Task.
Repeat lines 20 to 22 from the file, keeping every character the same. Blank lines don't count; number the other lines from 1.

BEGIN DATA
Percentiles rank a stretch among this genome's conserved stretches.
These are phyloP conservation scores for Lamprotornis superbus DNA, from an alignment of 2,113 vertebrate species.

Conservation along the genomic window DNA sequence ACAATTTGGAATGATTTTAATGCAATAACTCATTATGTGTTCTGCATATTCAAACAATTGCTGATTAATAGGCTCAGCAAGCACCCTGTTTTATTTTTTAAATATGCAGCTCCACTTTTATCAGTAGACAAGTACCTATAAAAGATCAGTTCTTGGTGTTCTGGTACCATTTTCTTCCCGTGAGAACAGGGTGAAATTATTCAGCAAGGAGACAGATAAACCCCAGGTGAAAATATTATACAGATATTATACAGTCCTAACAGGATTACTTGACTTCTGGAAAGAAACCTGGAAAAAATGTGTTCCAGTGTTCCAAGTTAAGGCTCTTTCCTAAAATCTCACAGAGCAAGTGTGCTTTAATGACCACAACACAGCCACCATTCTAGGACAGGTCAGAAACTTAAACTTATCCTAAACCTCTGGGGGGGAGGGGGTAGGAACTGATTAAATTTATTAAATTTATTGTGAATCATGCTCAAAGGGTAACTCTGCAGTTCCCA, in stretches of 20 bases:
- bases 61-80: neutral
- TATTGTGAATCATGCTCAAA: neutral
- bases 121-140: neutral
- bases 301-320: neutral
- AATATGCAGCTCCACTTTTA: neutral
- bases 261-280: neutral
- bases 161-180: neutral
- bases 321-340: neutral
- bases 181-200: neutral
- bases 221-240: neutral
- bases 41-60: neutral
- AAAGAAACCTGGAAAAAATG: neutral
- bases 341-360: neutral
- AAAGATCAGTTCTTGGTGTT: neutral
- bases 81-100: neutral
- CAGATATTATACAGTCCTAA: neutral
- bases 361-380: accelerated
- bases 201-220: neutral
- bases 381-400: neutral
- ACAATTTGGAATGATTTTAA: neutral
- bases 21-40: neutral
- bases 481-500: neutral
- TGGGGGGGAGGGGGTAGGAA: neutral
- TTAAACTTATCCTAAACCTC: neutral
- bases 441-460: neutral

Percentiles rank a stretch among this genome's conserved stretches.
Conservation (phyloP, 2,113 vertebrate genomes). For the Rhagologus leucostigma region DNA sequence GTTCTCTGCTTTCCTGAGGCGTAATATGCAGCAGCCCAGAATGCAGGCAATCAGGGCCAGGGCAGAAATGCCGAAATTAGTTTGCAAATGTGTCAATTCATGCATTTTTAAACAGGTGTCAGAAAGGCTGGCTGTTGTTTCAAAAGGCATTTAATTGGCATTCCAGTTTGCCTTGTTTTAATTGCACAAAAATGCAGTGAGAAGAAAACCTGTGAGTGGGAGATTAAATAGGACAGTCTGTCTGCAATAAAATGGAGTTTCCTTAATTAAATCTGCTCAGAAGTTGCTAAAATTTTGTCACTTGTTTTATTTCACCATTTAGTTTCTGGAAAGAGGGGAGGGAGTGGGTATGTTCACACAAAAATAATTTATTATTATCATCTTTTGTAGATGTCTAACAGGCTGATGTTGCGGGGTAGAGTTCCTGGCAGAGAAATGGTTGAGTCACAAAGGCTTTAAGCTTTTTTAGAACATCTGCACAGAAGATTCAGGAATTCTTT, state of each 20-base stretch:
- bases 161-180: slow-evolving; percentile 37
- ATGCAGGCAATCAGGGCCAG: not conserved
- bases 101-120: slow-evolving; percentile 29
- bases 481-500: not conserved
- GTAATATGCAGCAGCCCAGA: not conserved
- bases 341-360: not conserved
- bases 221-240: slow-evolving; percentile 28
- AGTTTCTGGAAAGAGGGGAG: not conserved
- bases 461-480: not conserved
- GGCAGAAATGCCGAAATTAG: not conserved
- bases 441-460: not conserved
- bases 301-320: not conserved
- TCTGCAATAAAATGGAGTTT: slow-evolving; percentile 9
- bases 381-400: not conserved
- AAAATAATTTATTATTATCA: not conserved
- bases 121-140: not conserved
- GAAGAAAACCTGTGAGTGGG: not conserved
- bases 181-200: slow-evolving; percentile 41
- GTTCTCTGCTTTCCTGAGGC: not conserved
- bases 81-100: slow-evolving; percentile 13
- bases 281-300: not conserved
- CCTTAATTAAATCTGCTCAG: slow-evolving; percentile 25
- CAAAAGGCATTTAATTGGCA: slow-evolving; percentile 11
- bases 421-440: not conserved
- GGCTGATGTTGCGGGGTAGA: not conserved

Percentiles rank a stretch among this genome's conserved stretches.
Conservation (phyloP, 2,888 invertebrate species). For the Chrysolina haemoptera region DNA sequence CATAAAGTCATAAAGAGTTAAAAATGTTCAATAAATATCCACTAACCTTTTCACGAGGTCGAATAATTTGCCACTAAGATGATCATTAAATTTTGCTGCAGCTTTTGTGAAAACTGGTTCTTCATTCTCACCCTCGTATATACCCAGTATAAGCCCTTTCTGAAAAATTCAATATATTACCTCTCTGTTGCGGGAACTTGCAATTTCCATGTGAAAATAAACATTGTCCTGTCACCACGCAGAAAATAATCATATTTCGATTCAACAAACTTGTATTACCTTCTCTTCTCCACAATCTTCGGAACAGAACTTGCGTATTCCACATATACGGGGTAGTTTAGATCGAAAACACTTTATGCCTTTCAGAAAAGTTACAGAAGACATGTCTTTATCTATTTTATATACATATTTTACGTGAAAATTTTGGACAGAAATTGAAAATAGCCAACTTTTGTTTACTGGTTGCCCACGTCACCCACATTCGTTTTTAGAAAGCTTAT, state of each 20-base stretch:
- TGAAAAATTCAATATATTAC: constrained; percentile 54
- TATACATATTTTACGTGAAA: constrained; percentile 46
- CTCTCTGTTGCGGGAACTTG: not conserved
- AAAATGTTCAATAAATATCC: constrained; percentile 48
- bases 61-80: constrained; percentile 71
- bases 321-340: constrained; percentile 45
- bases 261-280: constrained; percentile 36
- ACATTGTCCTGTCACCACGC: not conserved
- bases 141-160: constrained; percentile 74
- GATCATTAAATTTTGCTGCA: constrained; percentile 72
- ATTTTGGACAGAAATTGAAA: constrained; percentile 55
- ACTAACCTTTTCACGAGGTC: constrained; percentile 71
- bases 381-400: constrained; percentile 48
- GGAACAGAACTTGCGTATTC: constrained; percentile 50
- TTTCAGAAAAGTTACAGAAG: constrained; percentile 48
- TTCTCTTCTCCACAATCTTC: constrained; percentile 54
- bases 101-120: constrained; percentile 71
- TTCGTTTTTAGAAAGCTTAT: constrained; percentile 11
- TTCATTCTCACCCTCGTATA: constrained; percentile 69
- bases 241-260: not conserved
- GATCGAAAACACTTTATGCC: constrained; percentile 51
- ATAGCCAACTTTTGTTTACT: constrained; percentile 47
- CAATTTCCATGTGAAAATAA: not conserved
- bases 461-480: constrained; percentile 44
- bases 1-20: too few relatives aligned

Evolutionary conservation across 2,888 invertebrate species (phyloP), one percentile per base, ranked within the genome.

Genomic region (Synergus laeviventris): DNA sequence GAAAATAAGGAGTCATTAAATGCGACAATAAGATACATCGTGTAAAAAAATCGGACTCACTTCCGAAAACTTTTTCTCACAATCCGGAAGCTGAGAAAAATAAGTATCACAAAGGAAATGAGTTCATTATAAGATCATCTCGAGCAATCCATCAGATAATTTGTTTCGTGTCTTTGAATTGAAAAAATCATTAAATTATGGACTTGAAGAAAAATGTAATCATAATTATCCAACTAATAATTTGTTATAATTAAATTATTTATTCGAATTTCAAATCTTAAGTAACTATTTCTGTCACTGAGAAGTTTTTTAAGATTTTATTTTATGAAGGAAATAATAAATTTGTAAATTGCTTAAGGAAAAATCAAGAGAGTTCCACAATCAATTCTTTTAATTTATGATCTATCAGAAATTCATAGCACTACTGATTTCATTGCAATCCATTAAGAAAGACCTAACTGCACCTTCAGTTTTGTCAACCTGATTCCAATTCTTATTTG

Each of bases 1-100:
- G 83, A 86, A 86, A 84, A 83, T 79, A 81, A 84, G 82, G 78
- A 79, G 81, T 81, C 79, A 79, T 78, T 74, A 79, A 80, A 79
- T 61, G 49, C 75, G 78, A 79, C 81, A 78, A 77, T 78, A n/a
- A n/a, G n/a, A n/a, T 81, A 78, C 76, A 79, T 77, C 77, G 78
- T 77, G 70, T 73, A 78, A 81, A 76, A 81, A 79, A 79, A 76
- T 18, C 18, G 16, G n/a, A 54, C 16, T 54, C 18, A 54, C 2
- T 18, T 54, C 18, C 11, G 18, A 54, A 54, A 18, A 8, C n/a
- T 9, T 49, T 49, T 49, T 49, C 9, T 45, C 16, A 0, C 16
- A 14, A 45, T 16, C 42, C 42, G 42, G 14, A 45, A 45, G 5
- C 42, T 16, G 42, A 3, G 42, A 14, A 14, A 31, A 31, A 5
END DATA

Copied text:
- bases 361-380: accelerated
- bases 201-220: neutral
- bases 381-400: neutral